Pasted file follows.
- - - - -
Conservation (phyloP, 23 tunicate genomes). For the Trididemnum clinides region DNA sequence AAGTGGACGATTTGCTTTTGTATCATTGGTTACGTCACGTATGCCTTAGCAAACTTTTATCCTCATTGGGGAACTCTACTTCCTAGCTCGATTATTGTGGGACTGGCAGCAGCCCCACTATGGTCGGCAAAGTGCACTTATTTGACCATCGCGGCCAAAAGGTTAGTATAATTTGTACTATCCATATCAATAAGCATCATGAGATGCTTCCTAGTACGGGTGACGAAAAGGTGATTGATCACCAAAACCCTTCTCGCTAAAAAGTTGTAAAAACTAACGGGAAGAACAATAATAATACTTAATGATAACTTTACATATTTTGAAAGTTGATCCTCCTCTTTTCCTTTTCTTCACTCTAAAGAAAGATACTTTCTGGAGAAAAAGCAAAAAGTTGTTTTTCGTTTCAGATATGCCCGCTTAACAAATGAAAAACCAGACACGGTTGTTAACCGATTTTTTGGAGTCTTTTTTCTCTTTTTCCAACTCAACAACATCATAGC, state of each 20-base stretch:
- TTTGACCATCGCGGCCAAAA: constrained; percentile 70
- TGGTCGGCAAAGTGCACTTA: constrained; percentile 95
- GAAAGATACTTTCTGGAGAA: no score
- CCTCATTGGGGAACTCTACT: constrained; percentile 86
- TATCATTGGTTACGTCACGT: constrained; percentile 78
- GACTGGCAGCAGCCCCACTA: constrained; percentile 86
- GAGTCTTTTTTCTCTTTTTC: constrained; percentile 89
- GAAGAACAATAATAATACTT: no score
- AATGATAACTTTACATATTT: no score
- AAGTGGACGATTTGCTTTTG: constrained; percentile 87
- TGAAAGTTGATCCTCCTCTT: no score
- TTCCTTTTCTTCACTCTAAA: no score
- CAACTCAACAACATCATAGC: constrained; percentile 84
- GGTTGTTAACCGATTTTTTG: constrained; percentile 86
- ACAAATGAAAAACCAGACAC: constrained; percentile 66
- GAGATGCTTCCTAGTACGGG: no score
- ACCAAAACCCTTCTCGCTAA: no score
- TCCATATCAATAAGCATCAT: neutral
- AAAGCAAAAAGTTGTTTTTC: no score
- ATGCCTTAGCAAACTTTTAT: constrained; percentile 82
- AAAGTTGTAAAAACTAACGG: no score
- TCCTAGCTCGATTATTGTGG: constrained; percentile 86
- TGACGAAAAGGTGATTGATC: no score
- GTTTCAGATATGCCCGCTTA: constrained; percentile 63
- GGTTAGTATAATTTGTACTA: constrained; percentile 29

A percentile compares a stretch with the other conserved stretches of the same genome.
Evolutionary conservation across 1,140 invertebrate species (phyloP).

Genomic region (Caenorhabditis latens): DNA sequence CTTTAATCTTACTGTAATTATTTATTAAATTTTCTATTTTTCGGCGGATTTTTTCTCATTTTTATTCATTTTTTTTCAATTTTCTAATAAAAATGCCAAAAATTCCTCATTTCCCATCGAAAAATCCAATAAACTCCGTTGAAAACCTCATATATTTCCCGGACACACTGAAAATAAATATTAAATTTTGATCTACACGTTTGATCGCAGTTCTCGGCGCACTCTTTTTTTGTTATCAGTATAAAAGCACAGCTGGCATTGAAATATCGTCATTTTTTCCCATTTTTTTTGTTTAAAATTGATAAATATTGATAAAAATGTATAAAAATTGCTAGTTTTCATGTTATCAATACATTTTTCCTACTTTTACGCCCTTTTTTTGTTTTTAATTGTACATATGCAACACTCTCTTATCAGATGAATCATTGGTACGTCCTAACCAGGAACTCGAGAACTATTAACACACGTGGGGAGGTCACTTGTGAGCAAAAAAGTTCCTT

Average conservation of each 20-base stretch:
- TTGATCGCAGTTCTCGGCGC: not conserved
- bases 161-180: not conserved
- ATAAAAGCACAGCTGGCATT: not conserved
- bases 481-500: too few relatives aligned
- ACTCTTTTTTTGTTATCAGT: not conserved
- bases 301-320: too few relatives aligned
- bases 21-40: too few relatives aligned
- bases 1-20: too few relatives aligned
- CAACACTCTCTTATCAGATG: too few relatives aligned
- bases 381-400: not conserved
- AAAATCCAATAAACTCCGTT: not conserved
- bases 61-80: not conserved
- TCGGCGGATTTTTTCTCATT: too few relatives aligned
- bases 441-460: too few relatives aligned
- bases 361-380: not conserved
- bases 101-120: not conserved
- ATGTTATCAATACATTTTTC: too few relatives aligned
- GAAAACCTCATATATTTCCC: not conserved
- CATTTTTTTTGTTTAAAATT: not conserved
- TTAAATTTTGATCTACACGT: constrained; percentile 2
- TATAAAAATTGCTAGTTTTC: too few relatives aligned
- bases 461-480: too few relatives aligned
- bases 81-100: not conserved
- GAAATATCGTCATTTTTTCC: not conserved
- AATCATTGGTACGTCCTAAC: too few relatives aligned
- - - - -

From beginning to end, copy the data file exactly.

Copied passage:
Conservation (phyloP, 23 tunicate genomes). For the Trididemnum clinides region DNA sequence AAGTGGACGATTTGCTTTTGTATCATTGGTTACGTCACGTATGCCTTAGCAAACTTTTATCCTCATTGGGGAACTCTACTTCCTAGCTCGATTATTGTGGGACTGGCAGCAGCCCCACTATGGTCGGCAAAGTGCACTTATTTGACCATCGCGGCCAAAAGGTTAGTATAATTTGTACTATCCATATCAATAAGCATCATGAGATGCTTCCTAGTACGGGTGACGAAAAGGTGATTGATCACCAAAACCCTTCTCGCTAAAAAGTTGTAAAAACTAACGGGAAGAACAATAATAATACTTAATGATAACTTTACATATTTTGAAAGTTGATCCTCCTCTTTTCCTTTTCTTCACTCTAAAGAAAGATACTTTCTGGAGAAAAAGCAAAAAGTTGTTTTTCGTTTCAGATATGCCCGCTTAACAAATGAAAAACCAGACACGGTTGTTAACCGATTTTTTGGAGTCTTTTTTCTCTTTTTCCAACTCAACAACATCATAGC, state of each 20-base stretch:
- TTTGACCATCGCGGCCAAAA: constrained; percentile 70
- TGGTCGGCAAAGTGCACTTA: constrained; percentile 95
- GAAAGATACTTTCTGGAGAA: no score
- CCTCATTGGGGAACTCTACT: constrained; percentile 86
- TATCATTGGTTACGTCACGT: constrained; percentile 78
- GACTGGCAGCAGCCCCACTA: constrained; percentile 86
- GAGTCTTTTTTCTCTTTTTC: constrained; percentile 89
- GAAGAACAATAATAATACTT: no score
- AATGATAACTTTACATATTT: no score
- AAGTGGACGATTTGCTTTTG: constrained; percentile 87
- TGAAAGTTGATCCTCCTCTT: no score
- TTCCTTTTCTTCACTCTAAA: no score
- CAACTCAACAACATCATAGC: constrained; percentile 84
- GGTTGTTAACCGATTTTTTG: constrained; percentile 86
- ACAAATGAAAAACCAGACAC: constrained; percentile 66
- GAGATGCTTCCTAGTACGGG: no score
- ACCAAAACCCTTCTCGCTAA: no score
- TCCATATCAATAAGCATCAT: neutral
- AAAGCAAAAAGTTGTTTTTC: no score
- ATGCCTTAGCAAACTTTTAT: constrained; percentile 82
- AAAGTTGTAAAAACTAACGG: no score
- TCCTAGCTCGATTATTGTGG: constrained; percentile 86
- TGACGAAAAGGTGATTGATC: no score
- GTTTCAGATATGCCCGCTTA: constrained; percentile 63
- GGTTAGTATAATTTGTACTA: constrained; percentile 29

A percentile compares a stretch with the other conserved stretches of the same genome.
Evolutionary conservation across 1,140 invertebrate species (phyloP).

Genomic region (Caenorhabditis latens): DNA sequence CTTTAATCTTACTGTAATTATTTATTAAATTTTCTATTTTTCGGCGGATTTTTTCTCATTTTTATTCATTTTTTTTCAATTTTCTAATAAAAATGCCAAAAATTCCTCATTTCCCATCGAAAAATCCAATAAACTCCGTTGAAAACCTCATATATTTCCCGGACACACTGAAAATAAATATTAAATTTTGATCTACACGTTTGATCGCAGTTCTCGGCGCACTCTTTTTTTGTTATCAGTATAAAAGCACAGCTGGCATTGAAATATCGTCATTTTTTCCCATTTTTTTTGTTTAAAATTGATAAATATTGATAAAAATGTATAAAAATTGCTAGTTTTCATGTTATCAATACATTTTTCCTACTTTTACGCCCTTTTTTTGTTTTTAATTGTACATATGCAACACTCTCTTATCAGATGAATCATTGGTACGTCCTAACCAGGAACTCGAGAACTATTAACACACGTGGGGAGGTCACTTGTGAGCAAAAAAGTTCCTT

Average conservation of each 20-base stretch:
- TTGATCGCAGTTCTCGGCGC: not conserved
- bases 161-180: not conserved
- ATAAAAGCACAGCTGGCATT: not conserved
- bases 481-500: too few relatives aligned
- ACTCTTTTTTTGTTATCAGT: not conserved
- bases 301-320: too few relatives aligned
- bases 21-40: too few relatives aligned
- bases 1-20: too few relatives aligned
- CAACACTCTCTTATCAGATG: too few relatives aligned
- bases 381-400: not conserved
- AAAATCCAATAAACTCCGTT: not conserved
- bases 61-80: not conserved
- TCGGCGGATTTTTTCTCATT: too few relatives aligned
- bases 441-460: too few relatives aligned
- bases 361-380: not conserved
- bases 101-120: not conserved
- ATGTTATCAATACATTTTTC: too few relatives aligned
- GAAAACCTCATATATTTCCC: not conserved
- CATTTTTTTTGTTTAAAATT: not conserved
- TTAAATTTTGATCTACACGT: constrained; percentile 2
- TATAAAAATTGCTAGTTTTC: too few relatives aligned
- bases 461-480: too few relatives aligned
- bases 81-100: not conserved
- GAAATATCGTCATTTTTTCC: not conserved
- AATCATTGGTACGTCCTAAC: too few relatives aligned